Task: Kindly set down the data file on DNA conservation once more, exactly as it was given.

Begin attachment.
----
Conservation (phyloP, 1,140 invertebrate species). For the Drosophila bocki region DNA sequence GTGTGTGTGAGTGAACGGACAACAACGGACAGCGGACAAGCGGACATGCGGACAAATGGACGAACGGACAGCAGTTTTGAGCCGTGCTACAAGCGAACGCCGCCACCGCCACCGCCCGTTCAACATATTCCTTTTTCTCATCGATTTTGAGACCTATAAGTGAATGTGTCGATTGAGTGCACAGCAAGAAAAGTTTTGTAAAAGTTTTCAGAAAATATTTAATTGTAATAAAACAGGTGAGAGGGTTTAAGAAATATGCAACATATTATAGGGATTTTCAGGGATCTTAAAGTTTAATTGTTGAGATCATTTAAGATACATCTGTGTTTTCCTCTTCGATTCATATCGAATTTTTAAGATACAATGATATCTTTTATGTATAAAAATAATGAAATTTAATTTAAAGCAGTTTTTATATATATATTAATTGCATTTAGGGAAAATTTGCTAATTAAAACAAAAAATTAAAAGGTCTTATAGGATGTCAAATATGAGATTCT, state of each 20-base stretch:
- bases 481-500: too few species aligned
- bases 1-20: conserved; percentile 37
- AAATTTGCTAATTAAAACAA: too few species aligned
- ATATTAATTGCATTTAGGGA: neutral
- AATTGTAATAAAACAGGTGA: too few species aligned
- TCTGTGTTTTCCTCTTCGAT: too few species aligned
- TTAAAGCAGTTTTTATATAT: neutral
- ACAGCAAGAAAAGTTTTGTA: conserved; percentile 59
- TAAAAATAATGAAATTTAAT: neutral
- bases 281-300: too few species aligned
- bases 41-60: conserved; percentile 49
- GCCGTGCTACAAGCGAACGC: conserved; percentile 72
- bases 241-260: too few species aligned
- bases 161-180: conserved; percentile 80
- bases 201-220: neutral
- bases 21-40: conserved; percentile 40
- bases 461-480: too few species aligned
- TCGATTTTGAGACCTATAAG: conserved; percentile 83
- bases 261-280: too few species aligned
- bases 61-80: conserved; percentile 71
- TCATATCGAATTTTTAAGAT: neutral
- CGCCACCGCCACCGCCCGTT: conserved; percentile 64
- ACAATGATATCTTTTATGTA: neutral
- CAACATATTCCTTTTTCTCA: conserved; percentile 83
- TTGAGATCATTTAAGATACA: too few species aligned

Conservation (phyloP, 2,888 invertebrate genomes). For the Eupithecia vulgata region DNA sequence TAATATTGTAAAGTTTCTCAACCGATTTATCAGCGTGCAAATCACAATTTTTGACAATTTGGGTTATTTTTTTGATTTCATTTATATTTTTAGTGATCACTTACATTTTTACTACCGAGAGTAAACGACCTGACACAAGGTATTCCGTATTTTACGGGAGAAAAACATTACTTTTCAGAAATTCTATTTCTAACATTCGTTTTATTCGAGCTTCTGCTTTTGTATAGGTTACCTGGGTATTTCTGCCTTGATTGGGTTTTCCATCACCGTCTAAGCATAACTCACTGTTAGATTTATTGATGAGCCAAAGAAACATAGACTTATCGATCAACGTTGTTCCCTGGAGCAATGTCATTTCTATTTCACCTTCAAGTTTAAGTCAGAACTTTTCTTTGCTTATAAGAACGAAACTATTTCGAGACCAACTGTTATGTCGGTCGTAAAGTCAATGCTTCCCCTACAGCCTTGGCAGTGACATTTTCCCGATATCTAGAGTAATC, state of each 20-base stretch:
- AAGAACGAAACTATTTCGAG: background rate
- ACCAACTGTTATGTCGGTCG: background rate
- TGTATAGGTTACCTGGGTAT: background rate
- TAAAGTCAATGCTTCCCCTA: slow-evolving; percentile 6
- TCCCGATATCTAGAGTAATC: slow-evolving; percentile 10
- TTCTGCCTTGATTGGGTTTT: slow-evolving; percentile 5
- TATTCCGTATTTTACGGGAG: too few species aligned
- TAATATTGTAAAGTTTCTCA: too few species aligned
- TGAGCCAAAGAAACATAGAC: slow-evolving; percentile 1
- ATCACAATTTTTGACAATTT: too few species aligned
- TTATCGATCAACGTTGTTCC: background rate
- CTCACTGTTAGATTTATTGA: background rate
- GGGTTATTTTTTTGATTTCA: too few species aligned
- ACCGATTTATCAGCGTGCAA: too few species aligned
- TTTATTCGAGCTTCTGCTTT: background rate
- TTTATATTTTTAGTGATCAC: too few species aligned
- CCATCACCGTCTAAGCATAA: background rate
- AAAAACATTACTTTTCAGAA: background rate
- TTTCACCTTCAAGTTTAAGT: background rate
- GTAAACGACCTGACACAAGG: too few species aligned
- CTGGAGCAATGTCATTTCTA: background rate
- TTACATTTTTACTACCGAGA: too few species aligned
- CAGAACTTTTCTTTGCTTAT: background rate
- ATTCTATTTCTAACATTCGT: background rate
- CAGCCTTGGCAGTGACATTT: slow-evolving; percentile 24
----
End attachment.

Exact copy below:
Conservation (phyloP, 1,140 invertebrate species). For the Drosophila bocki region DNA sequence GTGTGTGTGAGTGAACGGACAACAACGGACAGCGGACAAGCGGACATGCGGACAAATGGACGAACGGACAGCAGTTTTGAGCCGTGCTACAAGCGAACGCCGCCACCGCCACCGCCCGTTCAACATATTCCTTTTTCTCATCGATTTTGAGACCTATAAGTGAATGTGTCGATTGAGTGCACAGCAAGAAAAGTTTTGTAAAAGTTTTCAGAAAATATTTAATTGTAATAAAACAGGTGAGAGGGTTTAAGAAATATGCAACATATTATAGGGATTTTCAGGGATCTTAAAGTTTAATTGTTGAGATCATTTAAGATACATCTGTGTTTTCCTCTTCGATTCATATCGAATTTTTAAGATACAATGATATCTTTTATGTATAAAAATAATGAAATTTAATTTAAAGCAGTTTTTATATATATATTAATTGCATTTAGGGAAAATTTGCTAATTAAAACAAAAAATTAAAAGGTCTTATAGGATGTCAAATATGAGATTCT, state of each 20-base stretch:
- bases 481-500: too few species aligned
- bases 1-20: conserved; percentile 37
- AAATTTGCTAATTAAAACAA: too few species aligned
- ATATTAATTGCATTTAGGGA: neutral
- AATTGTAATAAAACAGGTGA: too few species aligned
- TCTGTGTTTTCCTCTTCGAT: too few species aligned
- TTAAAGCAGTTTTTATATAT: neutral
- ACAGCAAGAAAAGTTTTGTA: conserved; percentile 59
- TAAAAATAATGAAATTTAAT: neutral
- bases 281-300: too few species aligned
- bases 41-60: conserved; percentile 49
- GCCGTGCTACAAGCGAACGC: conserved; percentile 72
- bases 241-260: too few species aligned
- bases 161-180: conserved; percentile 80
- bases 201-220: neutral
- bases 21-40: conserved; percentile 40
- bases 461-480: too few species aligned
- TCGATTTTGAGACCTATAAG: conserved; percentile 83
- bases 261-280: too few species aligned
- bases 61-80: conserved; percentile 71
- TCATATCGAATTTTTAAGAT: neutral
- CGCCACCGCCACCGCCCGTT: conserved; percentile 64
- ACAATGATATCTTTTATGTA: neutral
- CAACATATTCCTTTTTCTCA: conserved; percentile 83
- TTGAGATCATTTAAGATACA: too few species aligned

Conservation (phyloP, 2,888 invertebrate genomes). For the Eupithecia vulgata region DNA sequence TAATATTGTAAAGTTTCTCAACCGATTTATCAGCGTGCAAATCACAATTTTTGACAATTTGGGTTATTTTTTTGATTTCATTTATATTTTTAGTGATCACTTACATTTTTACTACCGAGAGTAAACGACCTGACACAAGGTATTCCGTATTTTACGGGAGAAAAACATTACTTTTCAGAAATTCTATTTCTAACATTCGTTTTATTCGAGCTTCTGCTTTTGTATAGGTTACCTGGGTATTTCTGCCTTGATTGGGTTTTCCATCACCGTCTAAGCATAACTCACTGTTAGATTTATTGATGAGCCAAAGAAACATAGACTTATCGATCAACGTTGTTCCCTGGAGCAATGTCATTTCTATTTCACCTTCAAGTTTAAGTCAGAACTTTTCTTTGCTTATAAGAACGAAACTATTTCGAGACCAACTGTTATGTCGGTCGTAAAGTCAATGCTTCCCCTACAGCCTTGGCAGTGACATTTTCCCGATATCTAGAGTAATC, state of each 20-base stretch:
- AAGAACGAAACTATTTCGAG: background rate
- ACCAACTGTTATGTCGGTCG: background rate
- TGTATAGGTTACCTGGGTAT: background rate
- TAAAGTCAATGCTTCCCCTA: slow-evolving; percentile 6
- TCCCGATATCTAGAGTAATC: slow-evolving; percentile 10
- TTCTGCCTTGATTGGGTTTT: slow-evolving; percentile 5
- TATTCCGTATTTTACGGGAG: too few species aligned
- TAATATTGTAAAGTTTCTCA: too few species aligned
- TGAGCCAAAGAAACATAGAC: slow-evolving; percentile 1
- ATCACAATTTTTGACAATTT: too few species aligned
- TTATCGATCAACGTTGTTCC: background rate
- CTCACTGTTAGATTTATTGA: background rate
- GGGTTATTTTTTTGATTTCA: too few species aligned
- ACCGATTTATCAGCGTGCAA: too few species aligned
- TTTATTCGAGCTTCTGCTTT: background rate
- TTTATATTTTTAGTGATCAC: too few species aligned
- CCATCACCGTCTAAGCATAA: background rate
- AAAAACATTACTTTTCAGAA: background rate
- TTTCACCTTCAAGTTTAAGT: background rate
- GTAAACGACCTGACACAAGG: too few species aligned
- CTGGAGCAATGTCATTTCTA: background rate
- TTACATTTTTACTACCGAGA: too few species aligned
- CAGAACTTTTCTTTGCTTAT: background rate
- ATTCTATTTCTAACATTCGT: background rate
- CAGCCTTGGCAGTGACATTT: slow-evolving; percentile 24